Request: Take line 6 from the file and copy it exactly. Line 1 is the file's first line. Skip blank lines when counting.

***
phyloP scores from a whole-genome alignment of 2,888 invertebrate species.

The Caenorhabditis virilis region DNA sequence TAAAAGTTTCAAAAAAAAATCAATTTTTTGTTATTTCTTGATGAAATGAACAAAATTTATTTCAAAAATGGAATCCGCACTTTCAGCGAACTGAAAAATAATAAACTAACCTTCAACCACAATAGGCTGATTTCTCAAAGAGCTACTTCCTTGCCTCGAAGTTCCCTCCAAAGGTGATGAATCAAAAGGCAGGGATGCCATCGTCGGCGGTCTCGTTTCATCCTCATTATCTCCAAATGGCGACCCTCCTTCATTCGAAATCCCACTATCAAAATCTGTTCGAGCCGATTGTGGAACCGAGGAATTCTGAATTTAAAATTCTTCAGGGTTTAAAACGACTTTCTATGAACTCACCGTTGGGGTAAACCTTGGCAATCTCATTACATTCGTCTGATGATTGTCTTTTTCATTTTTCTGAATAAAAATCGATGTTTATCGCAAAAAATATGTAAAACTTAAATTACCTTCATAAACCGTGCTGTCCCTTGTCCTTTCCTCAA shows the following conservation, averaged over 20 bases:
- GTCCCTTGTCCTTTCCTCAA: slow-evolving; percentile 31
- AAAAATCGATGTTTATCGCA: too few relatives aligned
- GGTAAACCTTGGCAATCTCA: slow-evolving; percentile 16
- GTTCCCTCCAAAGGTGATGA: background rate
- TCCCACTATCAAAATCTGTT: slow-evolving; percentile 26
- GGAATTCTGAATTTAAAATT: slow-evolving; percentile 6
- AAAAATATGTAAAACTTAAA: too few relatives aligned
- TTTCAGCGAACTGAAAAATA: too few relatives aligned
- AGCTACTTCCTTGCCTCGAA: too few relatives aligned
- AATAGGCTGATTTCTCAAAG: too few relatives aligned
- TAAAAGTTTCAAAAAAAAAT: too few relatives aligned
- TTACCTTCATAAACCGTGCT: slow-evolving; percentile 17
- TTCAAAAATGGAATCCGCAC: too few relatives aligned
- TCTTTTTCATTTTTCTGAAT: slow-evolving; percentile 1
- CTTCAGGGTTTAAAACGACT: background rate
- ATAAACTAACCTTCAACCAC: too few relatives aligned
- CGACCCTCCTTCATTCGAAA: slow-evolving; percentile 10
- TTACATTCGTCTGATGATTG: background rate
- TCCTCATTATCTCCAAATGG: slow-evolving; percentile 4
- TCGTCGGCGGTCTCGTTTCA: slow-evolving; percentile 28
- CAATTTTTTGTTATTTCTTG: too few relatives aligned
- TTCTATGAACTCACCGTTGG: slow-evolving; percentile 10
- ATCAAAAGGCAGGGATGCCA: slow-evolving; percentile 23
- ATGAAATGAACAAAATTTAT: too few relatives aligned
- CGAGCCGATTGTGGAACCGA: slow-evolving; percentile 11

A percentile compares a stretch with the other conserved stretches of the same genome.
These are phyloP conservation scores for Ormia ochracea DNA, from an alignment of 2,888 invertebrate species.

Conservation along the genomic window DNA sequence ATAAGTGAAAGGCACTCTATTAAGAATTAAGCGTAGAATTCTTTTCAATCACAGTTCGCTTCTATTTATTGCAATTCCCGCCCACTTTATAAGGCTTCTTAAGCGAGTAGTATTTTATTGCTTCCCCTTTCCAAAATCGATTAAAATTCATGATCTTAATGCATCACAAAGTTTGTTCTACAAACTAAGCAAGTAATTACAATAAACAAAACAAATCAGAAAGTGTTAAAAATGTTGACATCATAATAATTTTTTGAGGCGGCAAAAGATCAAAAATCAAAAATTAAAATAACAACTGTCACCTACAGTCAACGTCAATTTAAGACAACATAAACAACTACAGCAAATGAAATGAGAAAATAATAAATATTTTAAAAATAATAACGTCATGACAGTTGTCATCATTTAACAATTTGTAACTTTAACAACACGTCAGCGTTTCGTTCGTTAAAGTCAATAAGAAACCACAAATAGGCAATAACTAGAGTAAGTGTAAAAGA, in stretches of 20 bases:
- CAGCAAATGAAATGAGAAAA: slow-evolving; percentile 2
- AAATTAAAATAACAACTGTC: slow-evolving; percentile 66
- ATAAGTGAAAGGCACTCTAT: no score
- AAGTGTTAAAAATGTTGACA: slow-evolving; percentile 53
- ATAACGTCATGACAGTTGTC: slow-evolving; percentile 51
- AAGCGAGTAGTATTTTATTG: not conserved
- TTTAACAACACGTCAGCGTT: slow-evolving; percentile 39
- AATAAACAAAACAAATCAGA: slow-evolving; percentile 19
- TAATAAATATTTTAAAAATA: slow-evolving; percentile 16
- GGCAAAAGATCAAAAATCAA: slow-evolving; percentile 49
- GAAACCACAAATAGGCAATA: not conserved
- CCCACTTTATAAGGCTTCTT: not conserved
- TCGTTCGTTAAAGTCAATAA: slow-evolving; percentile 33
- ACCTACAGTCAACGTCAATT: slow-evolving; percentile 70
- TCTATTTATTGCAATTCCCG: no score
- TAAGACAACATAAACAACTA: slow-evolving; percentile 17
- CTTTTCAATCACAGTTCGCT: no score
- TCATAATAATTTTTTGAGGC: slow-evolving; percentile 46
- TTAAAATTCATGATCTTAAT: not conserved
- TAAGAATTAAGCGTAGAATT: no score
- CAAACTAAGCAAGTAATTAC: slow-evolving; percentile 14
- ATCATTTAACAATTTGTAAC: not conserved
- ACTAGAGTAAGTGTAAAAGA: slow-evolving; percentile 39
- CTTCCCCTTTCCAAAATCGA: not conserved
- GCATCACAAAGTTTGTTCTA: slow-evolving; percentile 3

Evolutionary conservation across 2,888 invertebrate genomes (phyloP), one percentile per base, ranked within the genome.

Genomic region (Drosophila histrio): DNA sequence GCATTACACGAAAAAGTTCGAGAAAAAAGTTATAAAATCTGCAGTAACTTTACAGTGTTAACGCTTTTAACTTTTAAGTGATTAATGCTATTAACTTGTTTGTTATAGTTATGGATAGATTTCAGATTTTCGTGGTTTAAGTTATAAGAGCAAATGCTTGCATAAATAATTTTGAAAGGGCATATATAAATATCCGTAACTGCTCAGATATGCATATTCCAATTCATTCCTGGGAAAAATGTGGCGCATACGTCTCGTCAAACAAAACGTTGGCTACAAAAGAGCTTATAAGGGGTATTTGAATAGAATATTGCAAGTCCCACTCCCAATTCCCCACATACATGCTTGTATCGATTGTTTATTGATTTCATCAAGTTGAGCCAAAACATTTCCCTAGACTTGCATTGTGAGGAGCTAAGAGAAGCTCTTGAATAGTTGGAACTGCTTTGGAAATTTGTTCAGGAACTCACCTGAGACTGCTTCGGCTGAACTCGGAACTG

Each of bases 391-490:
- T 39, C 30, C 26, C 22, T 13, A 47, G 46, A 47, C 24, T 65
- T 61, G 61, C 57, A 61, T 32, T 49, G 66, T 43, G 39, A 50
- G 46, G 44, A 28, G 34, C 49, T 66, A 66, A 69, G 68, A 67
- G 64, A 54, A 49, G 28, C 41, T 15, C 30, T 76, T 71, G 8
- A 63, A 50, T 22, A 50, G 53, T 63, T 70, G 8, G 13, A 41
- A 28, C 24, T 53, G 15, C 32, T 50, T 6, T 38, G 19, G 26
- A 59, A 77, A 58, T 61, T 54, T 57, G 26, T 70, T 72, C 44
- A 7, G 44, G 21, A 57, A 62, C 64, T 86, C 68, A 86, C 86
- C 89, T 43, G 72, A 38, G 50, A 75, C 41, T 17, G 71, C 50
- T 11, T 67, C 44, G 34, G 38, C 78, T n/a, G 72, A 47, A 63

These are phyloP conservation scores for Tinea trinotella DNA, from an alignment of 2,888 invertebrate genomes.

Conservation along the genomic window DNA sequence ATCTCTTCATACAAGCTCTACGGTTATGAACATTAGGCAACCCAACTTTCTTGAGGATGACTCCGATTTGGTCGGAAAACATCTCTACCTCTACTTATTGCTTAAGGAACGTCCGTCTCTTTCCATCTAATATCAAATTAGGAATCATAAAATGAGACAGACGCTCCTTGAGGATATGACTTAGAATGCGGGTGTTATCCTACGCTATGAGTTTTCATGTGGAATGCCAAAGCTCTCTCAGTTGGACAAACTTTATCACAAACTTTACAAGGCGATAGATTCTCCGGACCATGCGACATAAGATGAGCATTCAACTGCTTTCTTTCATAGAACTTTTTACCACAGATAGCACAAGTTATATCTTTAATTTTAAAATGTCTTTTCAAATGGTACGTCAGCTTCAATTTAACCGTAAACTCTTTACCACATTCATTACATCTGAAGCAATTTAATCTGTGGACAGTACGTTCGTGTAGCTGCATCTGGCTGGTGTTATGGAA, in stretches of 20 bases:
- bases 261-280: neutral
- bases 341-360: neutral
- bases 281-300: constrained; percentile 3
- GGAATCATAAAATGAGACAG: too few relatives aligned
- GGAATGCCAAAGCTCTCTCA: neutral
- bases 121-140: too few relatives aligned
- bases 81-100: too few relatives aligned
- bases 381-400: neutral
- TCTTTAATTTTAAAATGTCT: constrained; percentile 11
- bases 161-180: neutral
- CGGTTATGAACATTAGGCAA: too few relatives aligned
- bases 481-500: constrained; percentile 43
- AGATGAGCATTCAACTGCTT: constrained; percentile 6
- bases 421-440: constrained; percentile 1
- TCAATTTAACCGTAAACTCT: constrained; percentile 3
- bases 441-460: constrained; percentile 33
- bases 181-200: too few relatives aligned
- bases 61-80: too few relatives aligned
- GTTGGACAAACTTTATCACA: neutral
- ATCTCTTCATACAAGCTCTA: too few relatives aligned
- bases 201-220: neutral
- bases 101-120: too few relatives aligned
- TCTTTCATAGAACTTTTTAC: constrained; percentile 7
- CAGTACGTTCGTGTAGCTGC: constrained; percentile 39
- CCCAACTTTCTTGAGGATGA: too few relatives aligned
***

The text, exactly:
- GTTCCCTCCAAAGGTGATGA: background rate